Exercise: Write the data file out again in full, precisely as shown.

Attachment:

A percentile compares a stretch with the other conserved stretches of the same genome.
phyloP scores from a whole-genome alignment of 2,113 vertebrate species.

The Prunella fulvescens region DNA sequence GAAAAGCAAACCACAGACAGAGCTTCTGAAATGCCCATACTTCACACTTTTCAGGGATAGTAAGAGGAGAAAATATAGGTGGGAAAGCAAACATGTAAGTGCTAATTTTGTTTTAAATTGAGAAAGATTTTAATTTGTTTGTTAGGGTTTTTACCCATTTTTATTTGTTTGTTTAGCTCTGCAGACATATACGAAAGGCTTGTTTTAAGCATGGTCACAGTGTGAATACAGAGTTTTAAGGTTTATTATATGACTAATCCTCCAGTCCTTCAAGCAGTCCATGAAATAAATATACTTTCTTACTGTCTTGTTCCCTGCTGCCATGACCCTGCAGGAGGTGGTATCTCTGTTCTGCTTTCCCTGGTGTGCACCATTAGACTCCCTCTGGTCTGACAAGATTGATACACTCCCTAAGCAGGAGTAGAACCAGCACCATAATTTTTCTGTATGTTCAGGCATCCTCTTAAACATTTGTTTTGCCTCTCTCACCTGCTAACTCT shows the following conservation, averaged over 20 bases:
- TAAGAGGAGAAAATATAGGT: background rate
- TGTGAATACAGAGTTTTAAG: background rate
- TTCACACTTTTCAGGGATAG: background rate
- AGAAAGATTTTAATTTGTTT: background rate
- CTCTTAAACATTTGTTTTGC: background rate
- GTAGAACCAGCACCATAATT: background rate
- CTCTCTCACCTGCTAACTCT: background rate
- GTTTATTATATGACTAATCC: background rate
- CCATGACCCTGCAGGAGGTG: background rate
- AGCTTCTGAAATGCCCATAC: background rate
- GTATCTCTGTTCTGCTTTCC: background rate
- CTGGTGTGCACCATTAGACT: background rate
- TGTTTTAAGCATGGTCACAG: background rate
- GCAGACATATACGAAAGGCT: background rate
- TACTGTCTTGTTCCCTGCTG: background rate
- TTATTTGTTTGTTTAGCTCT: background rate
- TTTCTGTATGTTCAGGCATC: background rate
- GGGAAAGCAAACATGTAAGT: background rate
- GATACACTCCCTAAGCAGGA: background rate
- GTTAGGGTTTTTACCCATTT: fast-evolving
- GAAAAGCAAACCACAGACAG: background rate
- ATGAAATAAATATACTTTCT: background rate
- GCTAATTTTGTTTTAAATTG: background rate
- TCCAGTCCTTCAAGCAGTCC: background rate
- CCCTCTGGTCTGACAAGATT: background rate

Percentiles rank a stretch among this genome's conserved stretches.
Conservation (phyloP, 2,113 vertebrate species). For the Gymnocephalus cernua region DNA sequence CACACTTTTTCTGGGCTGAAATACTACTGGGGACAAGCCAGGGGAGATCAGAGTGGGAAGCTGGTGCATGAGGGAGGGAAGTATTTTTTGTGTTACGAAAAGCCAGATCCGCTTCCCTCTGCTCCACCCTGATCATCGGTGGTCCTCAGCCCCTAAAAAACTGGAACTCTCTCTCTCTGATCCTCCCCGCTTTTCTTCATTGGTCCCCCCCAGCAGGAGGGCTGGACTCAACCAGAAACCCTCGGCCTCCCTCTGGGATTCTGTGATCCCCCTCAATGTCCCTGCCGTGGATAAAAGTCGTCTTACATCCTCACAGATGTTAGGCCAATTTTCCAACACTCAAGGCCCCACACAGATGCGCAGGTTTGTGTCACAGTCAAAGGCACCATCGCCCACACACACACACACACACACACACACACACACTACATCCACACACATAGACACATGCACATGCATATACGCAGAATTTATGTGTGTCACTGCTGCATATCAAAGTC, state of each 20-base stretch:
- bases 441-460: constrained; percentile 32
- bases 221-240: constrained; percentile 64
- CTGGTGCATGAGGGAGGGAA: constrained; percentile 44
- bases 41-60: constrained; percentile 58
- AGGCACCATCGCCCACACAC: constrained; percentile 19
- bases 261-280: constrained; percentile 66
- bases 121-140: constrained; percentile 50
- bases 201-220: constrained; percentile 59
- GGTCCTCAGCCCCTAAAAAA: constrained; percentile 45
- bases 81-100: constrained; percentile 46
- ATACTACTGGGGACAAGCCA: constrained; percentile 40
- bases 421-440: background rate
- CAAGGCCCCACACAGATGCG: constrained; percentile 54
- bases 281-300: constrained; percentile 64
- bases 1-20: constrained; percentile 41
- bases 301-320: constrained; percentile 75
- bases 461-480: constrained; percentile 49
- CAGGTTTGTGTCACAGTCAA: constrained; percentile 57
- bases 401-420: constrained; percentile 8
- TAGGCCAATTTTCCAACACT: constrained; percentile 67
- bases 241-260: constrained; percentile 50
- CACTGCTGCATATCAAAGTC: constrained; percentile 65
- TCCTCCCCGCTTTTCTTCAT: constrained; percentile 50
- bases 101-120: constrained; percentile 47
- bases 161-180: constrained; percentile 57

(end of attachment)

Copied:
A percentile compares a stretch with the other conserved stretches of the same genome.
phyloP scores from a whole-genome alignment of 2,113 vertebrate species.

The Prunella fulvescens region DNA sequence GAAAAGCAAACCACAGACAGAGCTTCTGAAATGCCCATACTTCACACTTTTCAGGGATAGTAAGAGGAGAAAATATAGGTGGGAAAGCAAACATGTAAGTGCTAATTTTGTTTTAAATTGAGAAAGATTTTAATTTGTTTGTTAGGGTTTTTACCCATTTTTATTTGTTTGTTTAGCTCTGCAGACATATACGAAAGGCTTGTTTTAAGCATGGTCACAGTGTGAATACAGAGTTTTAAGGTTTATTATATGACTAATCCTCCAGTCCTTCAAGCAGTCCATGAAATAAATATACTTTCTTACTGTCTTGTTCCCTGCTGCCATGACCCTGCAGGAGGTGGTATCTCTGTTCTGCTTTCCCTGGTGTGCACCATTAGACTCCCTCTGGTCTGACAAGATTGATACACTCCCTAAGCAGGAGTAGAACCAGCACCATAATTTTTCTGTATGTTCAGGCATCCTCTTAAACATTTGTTTTGCCTCTCTCACCTGCTAACTCT shows the following conservation, averaged over 20 bases:
- TAAGAGGAGAAAATATAGGT: background rate
- TGTGAATACAGAGTTTTAAG: background rate
- TTCACACTTTTCAGGGATAG: background rate
- AGAAAGATTTTAATTTGTTT: background rate
- CTCTTAAACATTTGTTTTGC: background rate
- GTAGAACCAGCACCATAATT: background rate
- CTCTCTCACCTGCTAACTCT: background rate
- GTTTATTATATGACTAATCC: background rate
- CCATGACCCTGCAGGAGGTG: background rate
- AGCTTCTGAAATGCCCATAC: background rate
- GTATCTCTGTTCTGCTTTCC: background rate
- CTGGTGTGCACCATTAGACT: background rate
- TGTTTTAAGCATGGTCACAG: background rate
- GCAGACATATACGAAAGGCT: background rate
- TACTGTCTTGTTCCCTGCTG: background rate
- TTATTTGTTTGTTTAGCTCT: background rate
- TTTCTGTATGTTCAGGCATC: background rate
- GGGAAAGCAAACATGTAAGT: background rate
- GATACACTCCCTAAGCAGGA: background rate
- GTTAGGGTTTTTACCCATTT: fast-evolving
- GAAAAGCAAACCACAGACAG: background rate
- ATGAAATAAATATACTTTCT: background rate
- GCTAATTTTGTTTTAAATTG: background rate
- TCCAGTCCTTCAAGCAGTCC: background rate
- CCCTCTGGTCTGACAAGATT: background rate

Percentiles rank a stretch among this genome's conserved stretches.
Conservation (phyloP, 2,113 vertebrate species). For the Gymnocephalus cernua region DNA sequence CACACTTTTTCTGGGCTGAAATACTACTGGGGACAAGCCAGGGGAGATCAGAGTGGGAAGCTGGTGCATGAGGGAGGGAAGTATTTTTTGTGTTACGAAAAGCCAGATCCGCTTCCCTCTGCTCCACCCTGATCATCGGTGGTCCTCAGCCCCTAAAAAACTGGAACTCTCTCTCTCTGATCCTCCCCGCTTTTCTTCATTGGTCCCCCCCAGCAGGAGGGCTGGACTCAACCAGAAACCCTCGGCCTCCCTCTGGGATTCTGTGATCCCCCTCAATGTCCCTGCCGTGGATAAAAGTCGTCTTACATCCTCACAGATGTTAGGCCAATTTTCCAACACTCAAGGCCCCACACAGATGCGCAGGTTTGTGTCACAGTCAAAGGCACCATCGCCCACACACACACACACACACACACACACACACACTACATCCACACACATAGACACATGCACATGCATATACGCAGAATTTATGTGTGTCACTGCTGCATATCAAAGTC, state of each 20-base stretch:
- bases 441-460: constrained; percentile 32
- bases 221-240: constrained; percentile 64
- CTGGTGCATGAGGGAGGGAA: constrained; percentile 44
- bases 41-60: constrained; percentile 58
- AGGCACCATCGCCCACACAC: constrained; percentile 19
- bases 261-280: constrained; percentile 66
- bases 121-140: constrained; percentile 50
- bases 201-220: constrained; percentile 59
- GGTCCTCAGCCCCTAAAAAA: constrained; percentile 45
- bases 81-100: constrained; percentile 46
- ATACTACTGGGGACAAGCCA: constrained; percentile 40
- bases 421-440: background rate
- CAAGGCCCCACACAGATGCG: constrained; percentile 54
- bases 281-300: constrained; percentile 64
- bases 1-20: constrained; percentile 41
- bases 301-320: constrained; percentile 75
- bases 461-480: constrained; percentile 49
- CAGGTTTGTGTCACAGTCAA: constrained; percentile 57
- bases 401-420: constrained; percentile 8
- TAGGCCAATTTTCCAACACT: constrained; percentile 67
- bases 241-260: constrained; percentile 50
- CACTGCTGCATATCAAAGTC: constrained; percentile 65
- TCCTCCCCGCTTTTCTTCAT: constrained; percentile 50
- bases 101-120: constrained; percentile 47
- bases 161-180: constrained; percentile 57